i am happy as i can buy it as academic license biggrin.png

 

You are a lucky one cool.png

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***************************************

IMPORTANT

***************************************

 

It seems Roland is right. Well, sometimes. I am getting unreliable behavior when reading with the [] operator, if the key does not exist in the map. I recommend always using find() instead of the [] operator!

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***************************************

IMPORTANT

***************************************

 

It seems Roland is right. Well, sometimes. I am getting unreliable behavior when reading with the [] operator, if the key does not exist in the map. I recommend always using find() instead of the [] operator!

 

I can only suggest to use the MSDN (msdn.microsoft.com)

 

The MSDN says under "Remarks" the following:

http://msdn.microsof...ibrary/fe72hft9

 

If the argument key value is not found, then it is inserted along with the default value of the data type.

 

operator[] may be used to insert elements into a map m using m[_Key] = DataValue; where DataValue is the value of the mapped_type of the element with a key value of _Key.

 

When using operator[] to insert elements, the returned reference does not indicate whether an insertion is changing a pre-existing element or creating a new one. The member functions find and insert can be used to determine whether an element with a specified key is already present before an insertion.

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The default value of an pointer is undefined (in release mode).

 

prove

 

#include <windows.h>
#include <iostream>
#include <stdio.h>
int main(int argc, char** argv)
{
int* test;
int* test2 = NULL;
std::cout << test << std::endl;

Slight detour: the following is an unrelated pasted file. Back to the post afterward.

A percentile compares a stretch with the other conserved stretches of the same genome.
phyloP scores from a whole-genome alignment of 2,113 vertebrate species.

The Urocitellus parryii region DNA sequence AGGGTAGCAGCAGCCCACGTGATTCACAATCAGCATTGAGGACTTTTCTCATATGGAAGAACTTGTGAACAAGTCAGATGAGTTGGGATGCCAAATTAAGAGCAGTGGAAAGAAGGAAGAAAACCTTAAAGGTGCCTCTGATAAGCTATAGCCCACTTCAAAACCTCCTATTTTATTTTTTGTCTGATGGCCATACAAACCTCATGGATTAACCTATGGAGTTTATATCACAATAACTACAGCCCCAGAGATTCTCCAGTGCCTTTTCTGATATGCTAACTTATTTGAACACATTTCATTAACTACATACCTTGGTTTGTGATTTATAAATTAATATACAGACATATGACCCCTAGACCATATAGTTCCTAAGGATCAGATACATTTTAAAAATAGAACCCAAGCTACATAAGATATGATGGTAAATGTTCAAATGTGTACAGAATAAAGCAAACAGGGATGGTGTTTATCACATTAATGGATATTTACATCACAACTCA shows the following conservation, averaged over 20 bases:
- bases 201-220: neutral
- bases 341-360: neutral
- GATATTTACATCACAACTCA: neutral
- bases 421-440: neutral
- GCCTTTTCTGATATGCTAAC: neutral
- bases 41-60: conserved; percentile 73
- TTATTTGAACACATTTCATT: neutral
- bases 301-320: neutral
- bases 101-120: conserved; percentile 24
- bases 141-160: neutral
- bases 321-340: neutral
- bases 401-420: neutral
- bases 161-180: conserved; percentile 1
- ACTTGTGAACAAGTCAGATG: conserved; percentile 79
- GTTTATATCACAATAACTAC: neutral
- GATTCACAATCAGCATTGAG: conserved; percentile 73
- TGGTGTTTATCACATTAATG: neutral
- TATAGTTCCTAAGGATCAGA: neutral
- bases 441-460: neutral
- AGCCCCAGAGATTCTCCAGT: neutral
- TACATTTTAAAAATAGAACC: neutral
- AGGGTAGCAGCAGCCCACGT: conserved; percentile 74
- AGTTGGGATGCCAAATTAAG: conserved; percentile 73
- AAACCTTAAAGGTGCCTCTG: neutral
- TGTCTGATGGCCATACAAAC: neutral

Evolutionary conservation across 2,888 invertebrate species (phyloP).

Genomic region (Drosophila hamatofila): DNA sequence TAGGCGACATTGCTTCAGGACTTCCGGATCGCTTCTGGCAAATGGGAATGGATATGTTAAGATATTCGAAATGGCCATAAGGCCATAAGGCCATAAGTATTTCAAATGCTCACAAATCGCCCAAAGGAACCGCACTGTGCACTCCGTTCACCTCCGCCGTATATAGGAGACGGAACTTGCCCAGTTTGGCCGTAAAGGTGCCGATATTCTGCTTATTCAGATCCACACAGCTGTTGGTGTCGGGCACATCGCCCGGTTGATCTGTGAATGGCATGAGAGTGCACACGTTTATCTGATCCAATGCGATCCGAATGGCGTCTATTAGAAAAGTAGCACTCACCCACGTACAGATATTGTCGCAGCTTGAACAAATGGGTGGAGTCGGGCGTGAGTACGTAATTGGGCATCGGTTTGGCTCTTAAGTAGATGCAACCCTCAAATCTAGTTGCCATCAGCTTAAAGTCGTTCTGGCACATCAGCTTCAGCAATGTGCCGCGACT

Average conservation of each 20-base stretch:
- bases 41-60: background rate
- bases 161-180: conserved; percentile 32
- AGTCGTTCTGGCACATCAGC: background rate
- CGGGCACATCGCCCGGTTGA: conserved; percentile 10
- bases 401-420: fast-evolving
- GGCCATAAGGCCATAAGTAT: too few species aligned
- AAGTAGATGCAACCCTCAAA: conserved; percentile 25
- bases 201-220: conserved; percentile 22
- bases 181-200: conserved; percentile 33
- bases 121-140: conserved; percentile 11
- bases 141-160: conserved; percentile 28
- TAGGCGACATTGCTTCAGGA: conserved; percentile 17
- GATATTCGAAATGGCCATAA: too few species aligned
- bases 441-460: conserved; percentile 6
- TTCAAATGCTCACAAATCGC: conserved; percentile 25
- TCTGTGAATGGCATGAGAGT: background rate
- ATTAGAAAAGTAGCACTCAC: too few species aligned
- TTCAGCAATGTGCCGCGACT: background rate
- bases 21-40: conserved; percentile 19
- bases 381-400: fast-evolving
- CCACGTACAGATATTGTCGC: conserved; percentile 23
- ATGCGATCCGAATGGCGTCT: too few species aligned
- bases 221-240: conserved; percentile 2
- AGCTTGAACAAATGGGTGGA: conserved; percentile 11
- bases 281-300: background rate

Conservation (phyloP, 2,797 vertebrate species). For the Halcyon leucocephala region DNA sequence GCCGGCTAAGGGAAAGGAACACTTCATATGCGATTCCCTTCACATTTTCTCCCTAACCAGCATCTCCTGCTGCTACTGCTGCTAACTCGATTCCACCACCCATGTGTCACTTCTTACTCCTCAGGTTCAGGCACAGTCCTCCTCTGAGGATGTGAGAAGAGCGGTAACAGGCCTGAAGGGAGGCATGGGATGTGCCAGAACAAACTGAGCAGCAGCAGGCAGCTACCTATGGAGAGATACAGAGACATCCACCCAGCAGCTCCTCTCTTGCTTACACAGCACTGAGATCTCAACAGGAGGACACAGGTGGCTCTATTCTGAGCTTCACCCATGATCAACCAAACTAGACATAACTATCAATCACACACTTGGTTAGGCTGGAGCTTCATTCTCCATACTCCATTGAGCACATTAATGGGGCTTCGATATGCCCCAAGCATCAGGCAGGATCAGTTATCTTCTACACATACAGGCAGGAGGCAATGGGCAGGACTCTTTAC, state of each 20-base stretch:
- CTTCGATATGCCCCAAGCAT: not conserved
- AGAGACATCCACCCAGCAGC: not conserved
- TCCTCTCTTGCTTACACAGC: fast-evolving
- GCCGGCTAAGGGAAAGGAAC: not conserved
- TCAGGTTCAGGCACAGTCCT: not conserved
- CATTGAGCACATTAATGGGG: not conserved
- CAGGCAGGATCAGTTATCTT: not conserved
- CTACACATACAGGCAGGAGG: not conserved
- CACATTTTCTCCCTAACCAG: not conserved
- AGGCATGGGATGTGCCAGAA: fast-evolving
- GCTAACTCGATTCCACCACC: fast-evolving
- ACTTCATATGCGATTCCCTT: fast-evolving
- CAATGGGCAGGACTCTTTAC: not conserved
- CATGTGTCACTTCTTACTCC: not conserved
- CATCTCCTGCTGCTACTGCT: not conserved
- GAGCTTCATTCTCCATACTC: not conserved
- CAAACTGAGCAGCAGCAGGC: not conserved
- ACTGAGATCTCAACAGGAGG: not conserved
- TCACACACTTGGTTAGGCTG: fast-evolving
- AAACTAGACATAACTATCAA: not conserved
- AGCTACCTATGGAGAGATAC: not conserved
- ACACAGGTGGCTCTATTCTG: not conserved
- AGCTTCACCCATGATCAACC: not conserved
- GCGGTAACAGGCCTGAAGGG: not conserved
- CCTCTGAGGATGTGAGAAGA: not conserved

std::cout << test2 << std::endl;
system("pause");
return 0;
}

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The default value of an pointer is undefined (in release mode).

 

prove

 

#include <windows.h>
#include <iostream>
#include <stdio.h>
int main(int argc, char** argv)
{
int* test;
int* test2 = NULL;
std::cout << test << std::endl;
std::cout << test2 << std::endl;
system("pause");
return 0;
}

Exactly. In fact nothing except classes/struct's have default values in C++, and if you have no constructor which initializes the class/struct state, even they are in the dark undefined area.

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We can see from this program, that the [] operator will insert NULL into the map when the key is not present, at least on the MS compiler:

#include "stdafx.h"
#include <stdlib.h>
#include <list>
#include <sstream>
#include <map>
#include <iostream>

class Foo
{
public:
int i;
Foo();
};

Foo::Foo() : i(37)
{
}

int _tmain(int argc, _TCHAR* argv[])
{
std::map<std::string,Foo*> map;

Foo* foo = map["Hello"];

// (add breakpoint here)

std::cout << (foo->i) << std::endl;

return 0;
}

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Not sure what your problem is Josh, but any map query will always add the element you are asking for, unless you use find. Find will do the lookup without adding any new elements to a map. And no, STL is not stupid, it's made for maximum speed, and you have to take care of all things which are not default. That keeps the speed to it's maximum.

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It is stupid, it shouldn't add a value in when you're reading from it. They only did this because it has to return a pointer that can be gotten or set:

a = map[2]
map[2] = a

So it's a result of a limitation of the C++ language, because none of this stuff was implemented when they originally designed the thing. Which is why we call C++ an octopus made by nailing extra legs to a dog.